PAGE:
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What-If Larry Bird Retired In 1988?

Written By: Vinny @sailboatstudios

 

It’s difficult to understand how great someone from the past really was, especially when you’ve never experienced them firsthand. This probably explains why so many people think LeBron is the greatest player ever. All under twenty-five-year olds have of Michael Jordan is YouTube clips, full games the lack the sense of mystery because the viewer knows how it ends. The cold hard numbers help the narrative that even Kobe Bryant is superior; the numbers don’t tell you Jordan took a sabbatical and missed 99 games. All I’m left with of Larry Joe Bird is the statistics, stories and grainy old footage. We label the 1980s as an overrated era of slow, rugby style basketball that couldn’t possibly work today. The past epic duels between Bird and Dominique, Dr. J, M.J, and Magic are forgotten. By the late-1980s Bird’s status grew to the popularity of where Tom Brady is right now. If there was a stat to describe how many times an athlete came through in the clutch, when fans knew they would, Bird would lead the league.

While the era of Brady lives on, Bird it hung up prematurely at the age of thirty-one. 31. Thirty-one. Reminiscent  of Red Auerbach did before the 1965-66 season Bird announced he was giving the rest of the league “one more” shot at knocking him down. Except Auerbach himself did everything short of getting on his knees to beg Larry not to keep true to his word. Camping out of Bird’s estate in French Lick, Indiana, it wasn’t until September when Red saw Bird laying down gravel in his mother’s driveway did he come to grips with the reality: Bird’s back been giving him trouble since 1985, and it would only get worse from here.

It’s alright, Larry.” He told him. “At Least we still have Lenny.”

And just like that the face of the franchise changed from this skinny gent “The Hick from French Lick” to a physical specimen from Maryland that rivaled Jordan in ego and competitive drive. “If it wasn’t for Bias, I wouldn’t have retired after ‘88.” Bird said in an interview with columnist Bill Simmons.

“What?” He didn’t believe it.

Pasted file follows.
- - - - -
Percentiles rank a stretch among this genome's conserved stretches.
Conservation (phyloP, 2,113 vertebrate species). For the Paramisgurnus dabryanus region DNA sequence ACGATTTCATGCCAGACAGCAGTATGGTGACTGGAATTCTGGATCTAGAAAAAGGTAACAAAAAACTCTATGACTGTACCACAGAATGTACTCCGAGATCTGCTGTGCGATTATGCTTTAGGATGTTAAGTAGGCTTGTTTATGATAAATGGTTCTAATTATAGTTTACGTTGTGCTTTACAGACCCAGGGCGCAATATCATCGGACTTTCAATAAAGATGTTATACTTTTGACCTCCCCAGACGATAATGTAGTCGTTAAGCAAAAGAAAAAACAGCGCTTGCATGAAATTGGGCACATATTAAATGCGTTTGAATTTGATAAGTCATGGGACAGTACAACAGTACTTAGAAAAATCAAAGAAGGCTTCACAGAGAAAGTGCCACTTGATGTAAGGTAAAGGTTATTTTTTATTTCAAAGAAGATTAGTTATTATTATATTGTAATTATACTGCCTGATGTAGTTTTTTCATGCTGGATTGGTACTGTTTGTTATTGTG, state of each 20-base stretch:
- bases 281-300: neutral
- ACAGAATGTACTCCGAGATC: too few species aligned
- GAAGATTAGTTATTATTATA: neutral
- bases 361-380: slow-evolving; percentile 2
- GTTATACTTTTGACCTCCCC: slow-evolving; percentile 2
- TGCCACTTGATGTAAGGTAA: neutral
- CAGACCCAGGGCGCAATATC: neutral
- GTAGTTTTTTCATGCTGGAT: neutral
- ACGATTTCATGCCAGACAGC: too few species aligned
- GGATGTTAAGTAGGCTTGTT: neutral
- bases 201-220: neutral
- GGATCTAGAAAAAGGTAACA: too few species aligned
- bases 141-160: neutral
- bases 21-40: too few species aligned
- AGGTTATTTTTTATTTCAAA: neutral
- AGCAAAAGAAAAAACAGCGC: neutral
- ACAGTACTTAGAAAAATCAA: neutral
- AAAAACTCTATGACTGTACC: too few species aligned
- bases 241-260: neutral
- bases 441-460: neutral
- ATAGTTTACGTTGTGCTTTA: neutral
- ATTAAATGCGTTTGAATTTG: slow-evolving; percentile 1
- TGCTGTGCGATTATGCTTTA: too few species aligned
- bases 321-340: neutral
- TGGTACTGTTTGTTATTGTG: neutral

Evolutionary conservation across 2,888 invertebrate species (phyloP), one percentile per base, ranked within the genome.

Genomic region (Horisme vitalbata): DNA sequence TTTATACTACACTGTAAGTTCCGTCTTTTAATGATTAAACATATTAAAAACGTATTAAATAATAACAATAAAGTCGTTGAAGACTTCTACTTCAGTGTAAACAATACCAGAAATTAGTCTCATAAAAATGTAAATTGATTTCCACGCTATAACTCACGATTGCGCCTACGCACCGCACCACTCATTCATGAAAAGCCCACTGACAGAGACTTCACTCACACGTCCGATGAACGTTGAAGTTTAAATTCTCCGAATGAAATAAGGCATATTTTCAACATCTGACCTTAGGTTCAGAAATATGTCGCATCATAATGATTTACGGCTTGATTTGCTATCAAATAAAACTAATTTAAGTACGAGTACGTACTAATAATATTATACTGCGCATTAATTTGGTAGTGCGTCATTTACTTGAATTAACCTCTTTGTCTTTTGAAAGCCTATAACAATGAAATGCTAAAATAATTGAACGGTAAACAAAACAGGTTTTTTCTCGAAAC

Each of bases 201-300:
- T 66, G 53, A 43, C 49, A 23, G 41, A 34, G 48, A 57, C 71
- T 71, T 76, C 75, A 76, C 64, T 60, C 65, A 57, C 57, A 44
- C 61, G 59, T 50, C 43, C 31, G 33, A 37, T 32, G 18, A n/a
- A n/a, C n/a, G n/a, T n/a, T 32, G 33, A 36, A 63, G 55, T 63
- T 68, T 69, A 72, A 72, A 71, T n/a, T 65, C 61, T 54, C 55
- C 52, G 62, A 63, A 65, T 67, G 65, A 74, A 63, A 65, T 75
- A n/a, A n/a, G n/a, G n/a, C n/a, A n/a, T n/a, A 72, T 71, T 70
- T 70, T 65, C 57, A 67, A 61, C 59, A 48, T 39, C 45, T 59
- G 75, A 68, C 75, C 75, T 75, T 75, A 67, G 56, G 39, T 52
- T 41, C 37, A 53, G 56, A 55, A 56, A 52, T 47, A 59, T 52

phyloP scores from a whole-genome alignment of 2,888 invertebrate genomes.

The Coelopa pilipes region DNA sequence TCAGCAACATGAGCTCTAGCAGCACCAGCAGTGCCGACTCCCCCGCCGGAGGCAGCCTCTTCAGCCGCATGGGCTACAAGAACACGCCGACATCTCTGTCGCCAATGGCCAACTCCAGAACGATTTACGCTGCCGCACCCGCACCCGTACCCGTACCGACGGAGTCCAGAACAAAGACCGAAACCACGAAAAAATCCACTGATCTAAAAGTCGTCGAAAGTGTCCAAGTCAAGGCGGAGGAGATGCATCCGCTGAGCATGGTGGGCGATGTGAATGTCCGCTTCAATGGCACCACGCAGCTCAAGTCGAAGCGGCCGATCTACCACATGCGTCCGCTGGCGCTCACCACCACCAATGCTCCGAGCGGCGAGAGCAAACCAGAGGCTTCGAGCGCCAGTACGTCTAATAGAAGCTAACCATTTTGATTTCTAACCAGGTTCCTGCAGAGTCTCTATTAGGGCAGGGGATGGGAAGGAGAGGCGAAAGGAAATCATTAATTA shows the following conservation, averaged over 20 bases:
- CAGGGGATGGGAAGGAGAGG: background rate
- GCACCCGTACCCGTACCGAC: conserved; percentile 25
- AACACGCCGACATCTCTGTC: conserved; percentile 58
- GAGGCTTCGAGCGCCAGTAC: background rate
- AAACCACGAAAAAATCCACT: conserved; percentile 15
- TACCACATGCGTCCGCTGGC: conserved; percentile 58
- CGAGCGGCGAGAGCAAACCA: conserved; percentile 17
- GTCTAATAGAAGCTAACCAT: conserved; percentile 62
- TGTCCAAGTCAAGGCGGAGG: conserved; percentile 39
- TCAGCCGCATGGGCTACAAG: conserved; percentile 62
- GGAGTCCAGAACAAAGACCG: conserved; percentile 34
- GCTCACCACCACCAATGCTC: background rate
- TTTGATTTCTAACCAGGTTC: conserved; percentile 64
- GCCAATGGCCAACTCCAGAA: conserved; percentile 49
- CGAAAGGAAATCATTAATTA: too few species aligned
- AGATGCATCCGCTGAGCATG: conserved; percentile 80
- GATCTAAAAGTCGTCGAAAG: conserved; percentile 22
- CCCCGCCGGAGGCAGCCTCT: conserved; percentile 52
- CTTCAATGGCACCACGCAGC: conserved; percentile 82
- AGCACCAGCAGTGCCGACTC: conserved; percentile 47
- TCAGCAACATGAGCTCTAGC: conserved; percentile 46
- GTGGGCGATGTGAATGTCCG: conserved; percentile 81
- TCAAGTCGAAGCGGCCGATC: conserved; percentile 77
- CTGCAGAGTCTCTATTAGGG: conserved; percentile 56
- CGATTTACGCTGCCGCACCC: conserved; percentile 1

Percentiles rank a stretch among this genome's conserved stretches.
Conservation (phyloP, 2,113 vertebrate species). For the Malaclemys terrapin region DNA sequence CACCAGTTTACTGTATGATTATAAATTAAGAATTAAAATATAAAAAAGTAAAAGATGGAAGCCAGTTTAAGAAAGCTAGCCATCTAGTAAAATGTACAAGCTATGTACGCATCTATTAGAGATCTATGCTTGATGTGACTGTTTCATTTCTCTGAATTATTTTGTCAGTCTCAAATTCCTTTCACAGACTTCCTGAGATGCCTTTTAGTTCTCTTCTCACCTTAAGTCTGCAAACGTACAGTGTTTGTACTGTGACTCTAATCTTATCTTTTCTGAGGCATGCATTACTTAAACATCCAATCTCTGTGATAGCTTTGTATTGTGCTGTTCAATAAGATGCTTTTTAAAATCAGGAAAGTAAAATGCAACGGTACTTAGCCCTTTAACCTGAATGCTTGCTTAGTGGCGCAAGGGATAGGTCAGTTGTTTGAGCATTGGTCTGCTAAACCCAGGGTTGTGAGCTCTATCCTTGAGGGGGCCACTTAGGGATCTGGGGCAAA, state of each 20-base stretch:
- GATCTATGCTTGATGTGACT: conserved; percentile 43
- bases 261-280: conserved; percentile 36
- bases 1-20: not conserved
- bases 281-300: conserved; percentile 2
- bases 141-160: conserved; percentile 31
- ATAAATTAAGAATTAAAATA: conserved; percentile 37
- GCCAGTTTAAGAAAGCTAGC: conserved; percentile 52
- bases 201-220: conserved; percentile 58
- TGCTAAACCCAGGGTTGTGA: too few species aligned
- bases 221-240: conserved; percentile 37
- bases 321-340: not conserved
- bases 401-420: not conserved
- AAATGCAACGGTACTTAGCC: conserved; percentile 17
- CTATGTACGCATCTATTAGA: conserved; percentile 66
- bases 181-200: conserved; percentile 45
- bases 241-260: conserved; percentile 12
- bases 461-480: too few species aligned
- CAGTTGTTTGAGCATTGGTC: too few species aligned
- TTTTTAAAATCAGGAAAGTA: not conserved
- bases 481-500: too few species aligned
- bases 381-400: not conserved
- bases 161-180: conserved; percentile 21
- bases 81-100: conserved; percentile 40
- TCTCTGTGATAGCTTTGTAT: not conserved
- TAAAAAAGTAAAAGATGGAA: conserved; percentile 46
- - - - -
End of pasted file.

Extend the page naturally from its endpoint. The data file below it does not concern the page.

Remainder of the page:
“We’ve just won the title, I finished second in the MVP vote to Jordan… I still felt like I had some good years left in the tank. But I knew the Celtics were in good hands. Lenny was someone I liked the moment I first saw him.

The change was drastic and threw fans into a loop. Fans were expected to toss away their black Converse sneaks in favor of a sleek black, white stripe shoes. Outside of New England the transition was easy; within the area they didn’t know how to feel. The sad era of fans thinking the NBA was “too black” wasn’t a distant memory. When Bird became the coach in 1990, fans chanted “Larry Larry Larry” after every win, Bird could’ve personally told them to stop and they wouldn’t.

Bias eventually won the younger generation over in the early 1990s, out-dueling M.J in the 1990 Semi-Final. Bias was Kawhi Leonard before Kawhi was a twinkle in his father’s eye. Locking up the scoring champ in Game 7, holding him down to sixteen points, five turnovers. “It was the worse game i’ve ever played.” Jordan would confess. Behind the lockdown perimeter defense of Bias and outside shooting of UConn shooting guard Reggie Lewis, the Celtics snuck into the NBA Finals, where they would bow out to the Portland Trailblazers. The team labeled “too old” and simultaneously “too young” the Celtics surprised many, Bias proved his worth as a successor to the legacy of Bird.

How could you not sympathize with the Danny White of the NBA? No matter how well Bias did, he was a mere mortal compared to Bird’s Staubach. Maybe a championship would’ve helped him escape the shadow of The Legend. But basketball is a team sport. The fossilizing of Kevin McHale; Auerbach’s inability to replace the greatest post player in NBA history, passing on Shawn Kemp for Michael Smith in the crucial 1989 NBA Draft set Bias up for failure. Coach Larry Bird tried to get around the aging Kevin’s mcHale by experimenting with the 6’5 Kevin Gamble at the power forward spot, but when playoff time rolled around he went back to the traditional lineup that couldn’t keep up with the speed of the Bulls.

It wasn’t until the death of Reggie Lewis in June of 1993 did fans learn to appreciate the talent before them, realizing how good they got it. Bravely the twenty-nine-year old Bias lead the Celtics through the despair, leading the undermanned Celtics passed the Hornets and heavily favored Knicks en route to a gallant defeat at the hands of Jordan. And thus, the book closed on the Bias era in Boston, fans didn’t know it then.

Three Eastern Conference appearance, two-time runner-up, five Atlantic division titles, getting the best of the GOAT twice(!) in the playoffs. It wasn’t enough. He was Superboy taking over for Superman. Any other team Bias would’ve been revered. But not here, where all that matters is bringing home the Larry O’Brien trophy every year.

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